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The LA Times reported on a new Georgia law that parallels Arizona’s anti-immigrant legislation from last year.

The heart of the article gets straight to the problem:

In a provision with rough similarities to the most contentious part of the Arizona law, the Georgia bill gives police the authority to check a suspect’s immigration status if the suspect is unable to produce a valid ID and if the officer has probable cause to believe the suspect has committed a “criminal offense.” If the person is verified as an illegal immigrant, police can detain that person or notify federal authorities.

Charles Kuck, a prominent Atlanta immigration attorney, said the way the bill is written, “criminal offenses” could be as minor as traffic violations.

Kuck, a Republican and outspoken critic of the legislation, said there was some question as to whether this provision gave police any more power than they already have. But the bigger problem, he said, was with “the message that it sends — this bill says, ‘Immigrants, do not come to Georgia…. You’re gonna have to show us your papers when you come.’ ”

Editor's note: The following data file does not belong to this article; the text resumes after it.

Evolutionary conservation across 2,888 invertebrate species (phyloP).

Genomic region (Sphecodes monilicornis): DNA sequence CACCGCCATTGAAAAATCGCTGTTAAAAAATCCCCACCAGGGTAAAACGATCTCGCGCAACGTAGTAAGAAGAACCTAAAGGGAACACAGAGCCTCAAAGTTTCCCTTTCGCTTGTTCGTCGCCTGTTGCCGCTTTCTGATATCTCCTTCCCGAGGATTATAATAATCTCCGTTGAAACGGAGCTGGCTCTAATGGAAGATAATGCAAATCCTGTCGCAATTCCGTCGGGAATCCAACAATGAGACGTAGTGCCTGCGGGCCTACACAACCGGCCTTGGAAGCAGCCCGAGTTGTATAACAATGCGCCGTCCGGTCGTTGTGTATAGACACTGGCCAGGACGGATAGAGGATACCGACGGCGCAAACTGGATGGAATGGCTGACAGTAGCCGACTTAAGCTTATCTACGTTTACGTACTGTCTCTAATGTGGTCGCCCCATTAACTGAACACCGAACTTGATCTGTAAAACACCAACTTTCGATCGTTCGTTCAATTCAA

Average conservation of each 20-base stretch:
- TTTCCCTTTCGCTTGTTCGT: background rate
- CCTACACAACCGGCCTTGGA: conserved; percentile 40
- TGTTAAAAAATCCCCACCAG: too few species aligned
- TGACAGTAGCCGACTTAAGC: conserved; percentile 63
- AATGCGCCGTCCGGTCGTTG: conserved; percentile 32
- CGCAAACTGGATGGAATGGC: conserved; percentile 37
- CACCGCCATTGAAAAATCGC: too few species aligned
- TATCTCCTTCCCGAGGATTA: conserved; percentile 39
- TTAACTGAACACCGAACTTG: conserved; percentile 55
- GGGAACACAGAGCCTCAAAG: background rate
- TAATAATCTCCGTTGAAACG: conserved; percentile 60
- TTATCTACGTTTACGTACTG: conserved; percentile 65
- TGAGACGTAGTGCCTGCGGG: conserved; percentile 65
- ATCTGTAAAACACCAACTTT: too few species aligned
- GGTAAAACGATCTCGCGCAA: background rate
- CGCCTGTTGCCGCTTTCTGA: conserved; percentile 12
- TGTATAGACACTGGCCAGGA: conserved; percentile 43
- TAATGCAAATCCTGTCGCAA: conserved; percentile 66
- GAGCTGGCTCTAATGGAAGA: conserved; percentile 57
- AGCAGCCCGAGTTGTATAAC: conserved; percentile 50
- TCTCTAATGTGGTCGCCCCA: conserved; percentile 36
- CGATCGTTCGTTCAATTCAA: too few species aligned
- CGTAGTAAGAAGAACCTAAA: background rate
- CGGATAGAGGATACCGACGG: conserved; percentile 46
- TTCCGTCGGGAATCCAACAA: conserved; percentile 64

He scoffed at another section prohibiting police from considering “race, color or national origin” when enforcing the bill.

“Let me ask you a question,” Kuck said. “Do you think any white people are going be taken in for an immigration background check if they forgot their wallet at home?”

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I’m just going to warn y’all right now that this is a post about reality TV.  And also it might be a wee bit snarky. Just to be clear.

So I was watching the Season 2 premiere of The Fashion Show a few nights ago (why yes, I am a sucker for cheesy fashion reality shows).  I was all set to enjoy some pretty clothes, laugh at some truly hideous clothes, and be entertained by overblown egos and petty bickering.  Oh, and bask in the unmatched fabulosity of Iman, the co-host and more or less the star of the show.  And all of that happened, but not without considerable irritation and swearing at the TV on my and my husband’s part.